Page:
July 13, 2012
Rising health care costs and an unprecedented number of Americans seeking treatment each year have placed an overwhelming burden on families nationwide. Oftentimes, they have been forced to foot the bill for rising premiums – even if they’re healthy and don’t seek treatment.
That simple fact – who pays for the rising cost of health care – has sparked debate in the political realm, on news networks and even within corporate meetings across the country.
In June, the U.S. Supreme Court upheld the Affordable Care Act (ACA), a law originally written by the U.S. House of Representatives and backed by the Obama administration, and aimed at making insurance more affordable for all Americans.
The decision by the nation’s top court has subsequently flooded the web and undoubtedly become a topic at family dinners and within corporate boardrooms.
While it remains unseen how ACA will affect our health care system, we at American Council on Exercise (ACE) believe the real root of the health care crisis doesn’t just stem from increasing premiums or the argument over who will foot the bill – it also stems from obesity.
According to the Centers for Disease Control and Prevention, 1 in every 3 adults in our country are obese, putting 33.8% of our population at a higher risk of heart disease, stroke, type 2 diabetes and certain types of fatal cancer. That risk means a greater demand for health care, more medication and more missed days from work.
In 2009, the U.S. spent a whopping $2.5 trillion on health care costs – half of which came from Medicare and Medicaid taxes, the other half from private insurance and out-of-pocket spending.
One look at obesity statistics and it not hard to see where that cost came from. On average, people classified as obese pay $1,429 (42 percent) more in health care costs than normal-weight individuals, according to the National Institute of Diabetes and Digestive and Kidney Diseases (NIDDK).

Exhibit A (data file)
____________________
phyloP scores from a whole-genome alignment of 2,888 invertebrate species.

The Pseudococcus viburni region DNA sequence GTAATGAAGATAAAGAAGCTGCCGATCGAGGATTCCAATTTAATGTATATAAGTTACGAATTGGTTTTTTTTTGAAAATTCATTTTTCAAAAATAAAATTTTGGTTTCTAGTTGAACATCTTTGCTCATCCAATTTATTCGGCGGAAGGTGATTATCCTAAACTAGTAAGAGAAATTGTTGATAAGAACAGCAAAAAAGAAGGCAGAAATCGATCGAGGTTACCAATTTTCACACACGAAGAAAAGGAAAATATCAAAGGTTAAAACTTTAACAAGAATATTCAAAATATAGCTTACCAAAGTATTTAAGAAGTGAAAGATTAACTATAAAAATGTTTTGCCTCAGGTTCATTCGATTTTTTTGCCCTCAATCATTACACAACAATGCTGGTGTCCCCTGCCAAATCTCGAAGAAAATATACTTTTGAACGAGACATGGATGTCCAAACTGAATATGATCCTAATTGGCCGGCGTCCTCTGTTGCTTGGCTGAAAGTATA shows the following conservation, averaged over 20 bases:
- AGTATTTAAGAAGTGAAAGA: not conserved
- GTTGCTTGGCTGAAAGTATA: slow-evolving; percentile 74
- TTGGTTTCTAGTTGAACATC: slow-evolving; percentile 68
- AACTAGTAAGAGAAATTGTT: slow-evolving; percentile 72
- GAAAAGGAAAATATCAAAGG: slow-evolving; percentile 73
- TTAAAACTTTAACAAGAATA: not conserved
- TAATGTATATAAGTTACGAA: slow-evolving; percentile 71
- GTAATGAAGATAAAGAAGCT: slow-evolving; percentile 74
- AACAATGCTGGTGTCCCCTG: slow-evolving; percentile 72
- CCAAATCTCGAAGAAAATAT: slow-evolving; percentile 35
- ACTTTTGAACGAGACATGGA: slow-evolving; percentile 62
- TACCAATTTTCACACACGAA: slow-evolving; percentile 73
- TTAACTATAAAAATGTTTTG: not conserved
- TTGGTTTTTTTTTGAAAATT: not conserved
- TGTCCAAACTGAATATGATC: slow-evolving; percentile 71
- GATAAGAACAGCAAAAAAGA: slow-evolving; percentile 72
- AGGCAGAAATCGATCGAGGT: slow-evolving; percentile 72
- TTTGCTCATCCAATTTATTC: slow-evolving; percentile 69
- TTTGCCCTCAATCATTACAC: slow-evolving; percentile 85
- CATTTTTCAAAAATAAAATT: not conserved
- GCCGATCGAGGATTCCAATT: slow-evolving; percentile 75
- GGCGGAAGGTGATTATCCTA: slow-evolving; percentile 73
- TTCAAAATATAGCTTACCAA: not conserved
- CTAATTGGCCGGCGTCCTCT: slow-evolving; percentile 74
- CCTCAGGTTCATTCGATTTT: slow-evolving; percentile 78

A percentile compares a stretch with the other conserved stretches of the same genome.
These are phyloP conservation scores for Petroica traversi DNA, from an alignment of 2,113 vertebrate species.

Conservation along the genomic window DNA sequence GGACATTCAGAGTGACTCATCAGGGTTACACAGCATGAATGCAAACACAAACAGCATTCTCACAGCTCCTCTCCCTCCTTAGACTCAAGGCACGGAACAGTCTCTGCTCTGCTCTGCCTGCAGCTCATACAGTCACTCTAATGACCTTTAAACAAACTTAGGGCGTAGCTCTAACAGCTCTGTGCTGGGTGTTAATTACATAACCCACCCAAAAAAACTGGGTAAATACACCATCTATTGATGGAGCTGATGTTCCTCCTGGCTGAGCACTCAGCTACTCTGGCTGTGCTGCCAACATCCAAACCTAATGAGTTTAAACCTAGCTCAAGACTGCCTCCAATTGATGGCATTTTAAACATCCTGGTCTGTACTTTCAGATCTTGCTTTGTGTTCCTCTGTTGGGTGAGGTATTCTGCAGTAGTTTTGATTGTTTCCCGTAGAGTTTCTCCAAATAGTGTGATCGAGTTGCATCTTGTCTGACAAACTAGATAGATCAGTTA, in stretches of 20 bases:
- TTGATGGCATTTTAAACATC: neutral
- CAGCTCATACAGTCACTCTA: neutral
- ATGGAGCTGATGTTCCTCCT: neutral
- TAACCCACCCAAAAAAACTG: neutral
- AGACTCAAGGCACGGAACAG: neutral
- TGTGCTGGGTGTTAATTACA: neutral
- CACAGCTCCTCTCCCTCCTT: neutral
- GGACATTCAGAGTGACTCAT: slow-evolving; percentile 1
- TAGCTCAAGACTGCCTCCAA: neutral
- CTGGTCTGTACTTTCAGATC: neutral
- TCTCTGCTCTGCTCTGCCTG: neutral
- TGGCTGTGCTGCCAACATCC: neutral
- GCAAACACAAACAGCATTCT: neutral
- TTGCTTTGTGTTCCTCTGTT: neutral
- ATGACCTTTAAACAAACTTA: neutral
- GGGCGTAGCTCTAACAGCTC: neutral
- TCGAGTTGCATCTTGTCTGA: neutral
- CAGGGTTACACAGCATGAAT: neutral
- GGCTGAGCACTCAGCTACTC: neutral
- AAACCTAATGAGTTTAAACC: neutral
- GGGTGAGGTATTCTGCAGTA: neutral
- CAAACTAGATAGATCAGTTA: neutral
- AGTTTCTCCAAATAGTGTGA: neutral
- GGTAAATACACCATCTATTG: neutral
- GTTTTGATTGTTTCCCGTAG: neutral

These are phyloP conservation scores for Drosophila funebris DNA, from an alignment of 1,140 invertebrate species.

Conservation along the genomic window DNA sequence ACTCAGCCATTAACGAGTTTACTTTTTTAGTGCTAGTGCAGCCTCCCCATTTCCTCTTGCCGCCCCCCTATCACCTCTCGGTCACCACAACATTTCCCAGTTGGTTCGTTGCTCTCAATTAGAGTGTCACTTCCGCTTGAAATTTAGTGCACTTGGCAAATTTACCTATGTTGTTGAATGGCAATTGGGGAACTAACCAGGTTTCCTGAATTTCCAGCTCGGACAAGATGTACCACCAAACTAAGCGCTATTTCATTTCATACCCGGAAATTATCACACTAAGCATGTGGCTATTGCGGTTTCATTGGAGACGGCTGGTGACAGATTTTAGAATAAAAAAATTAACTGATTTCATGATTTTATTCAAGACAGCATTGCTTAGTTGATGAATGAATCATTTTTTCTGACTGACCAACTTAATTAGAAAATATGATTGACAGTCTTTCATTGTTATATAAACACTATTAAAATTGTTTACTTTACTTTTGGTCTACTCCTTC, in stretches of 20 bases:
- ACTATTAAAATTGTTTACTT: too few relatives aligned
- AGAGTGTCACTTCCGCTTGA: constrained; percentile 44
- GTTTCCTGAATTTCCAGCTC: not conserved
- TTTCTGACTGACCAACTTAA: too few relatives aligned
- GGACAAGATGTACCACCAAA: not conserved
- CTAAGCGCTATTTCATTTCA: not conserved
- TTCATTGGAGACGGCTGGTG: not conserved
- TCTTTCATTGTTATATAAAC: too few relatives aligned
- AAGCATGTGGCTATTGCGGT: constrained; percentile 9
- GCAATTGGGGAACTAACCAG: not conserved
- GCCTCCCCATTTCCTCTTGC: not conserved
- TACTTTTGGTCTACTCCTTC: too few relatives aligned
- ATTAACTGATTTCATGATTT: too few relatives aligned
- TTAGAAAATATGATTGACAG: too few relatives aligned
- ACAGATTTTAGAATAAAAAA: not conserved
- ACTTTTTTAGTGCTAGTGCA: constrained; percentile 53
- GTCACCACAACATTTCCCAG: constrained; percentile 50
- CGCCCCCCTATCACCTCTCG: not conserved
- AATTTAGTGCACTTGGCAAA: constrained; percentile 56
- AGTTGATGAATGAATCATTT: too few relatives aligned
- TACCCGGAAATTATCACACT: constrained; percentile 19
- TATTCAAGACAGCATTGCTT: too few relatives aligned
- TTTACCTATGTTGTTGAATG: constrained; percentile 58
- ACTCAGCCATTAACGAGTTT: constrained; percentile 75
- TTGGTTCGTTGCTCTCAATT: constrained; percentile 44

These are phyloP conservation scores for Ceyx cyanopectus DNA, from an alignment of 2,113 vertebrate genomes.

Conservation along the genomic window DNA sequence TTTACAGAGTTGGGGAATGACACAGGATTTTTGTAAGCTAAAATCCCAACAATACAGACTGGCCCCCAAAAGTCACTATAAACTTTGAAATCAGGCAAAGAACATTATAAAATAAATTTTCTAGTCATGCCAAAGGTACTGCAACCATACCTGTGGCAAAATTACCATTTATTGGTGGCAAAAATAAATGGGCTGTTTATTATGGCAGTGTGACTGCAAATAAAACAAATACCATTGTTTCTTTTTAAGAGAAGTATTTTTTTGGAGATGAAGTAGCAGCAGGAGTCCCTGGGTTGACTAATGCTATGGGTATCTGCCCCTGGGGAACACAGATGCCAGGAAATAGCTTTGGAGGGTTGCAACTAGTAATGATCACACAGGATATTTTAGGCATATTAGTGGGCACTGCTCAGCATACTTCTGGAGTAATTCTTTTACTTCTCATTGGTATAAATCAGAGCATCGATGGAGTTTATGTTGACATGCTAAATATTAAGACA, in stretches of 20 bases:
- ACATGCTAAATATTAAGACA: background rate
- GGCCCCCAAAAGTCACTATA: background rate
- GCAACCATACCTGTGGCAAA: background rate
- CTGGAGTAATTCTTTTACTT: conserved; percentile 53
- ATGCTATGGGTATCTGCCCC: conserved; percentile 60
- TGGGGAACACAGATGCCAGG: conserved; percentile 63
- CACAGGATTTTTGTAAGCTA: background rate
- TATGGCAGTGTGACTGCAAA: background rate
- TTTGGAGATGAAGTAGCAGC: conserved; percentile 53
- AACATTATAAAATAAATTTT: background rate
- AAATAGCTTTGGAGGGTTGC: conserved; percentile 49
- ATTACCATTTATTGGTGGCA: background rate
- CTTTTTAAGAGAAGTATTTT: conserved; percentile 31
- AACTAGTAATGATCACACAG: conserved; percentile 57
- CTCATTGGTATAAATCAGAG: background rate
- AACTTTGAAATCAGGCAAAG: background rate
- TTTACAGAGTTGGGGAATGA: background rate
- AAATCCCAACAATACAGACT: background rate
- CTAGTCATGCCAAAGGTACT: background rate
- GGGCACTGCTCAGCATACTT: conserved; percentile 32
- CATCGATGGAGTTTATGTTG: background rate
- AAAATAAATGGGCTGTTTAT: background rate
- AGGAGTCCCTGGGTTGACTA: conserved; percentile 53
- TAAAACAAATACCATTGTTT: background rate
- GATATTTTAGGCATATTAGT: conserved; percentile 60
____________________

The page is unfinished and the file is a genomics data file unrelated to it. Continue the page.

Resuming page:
The epidemic and associated conditions have caused the cost of health care for average Americans to total about $8,000 each per year. In countries like England, Germany, Canada and France, health care spending is less than half that amount, according to Gallup.
These are all sobering facts, especially for fitness professionals who pride themselves on changing the lives of Americans. They are facts that mean we have our work cut out for us.
Looking forward, our focus at ACE will be on alleviating the health care crisis the best way we know how – by eradicating the obesity epidemic and helping people live their most fit lives.
As America moves into a new age of healthcare, it is now up to us to recognize that the key to being a healthier nation starts with embracing a healthy lifestyle. We know a significant portion of healthcare costs are preventable through the long-term adoption of exercise, proper nutrition and wellness programs. And because of that, we know encouraging people to make better choices at home and at the workplace will have an incredible impact on our overall health – and our wallets.
Rather than be overwhelmed by the millions of people suffering from obesity and obesity-related illness, ACE is recognizing the challenge as an opportunity.
Our mission to build bridges between the fitness industry and corporate America and provide education and research for the public has a renewed sense of urgency. Those partnerships – as they always have – will complement the work we do expanding our army of well-educated fitness professionals who empower Americans to make positive change.
By the American Council on Exercise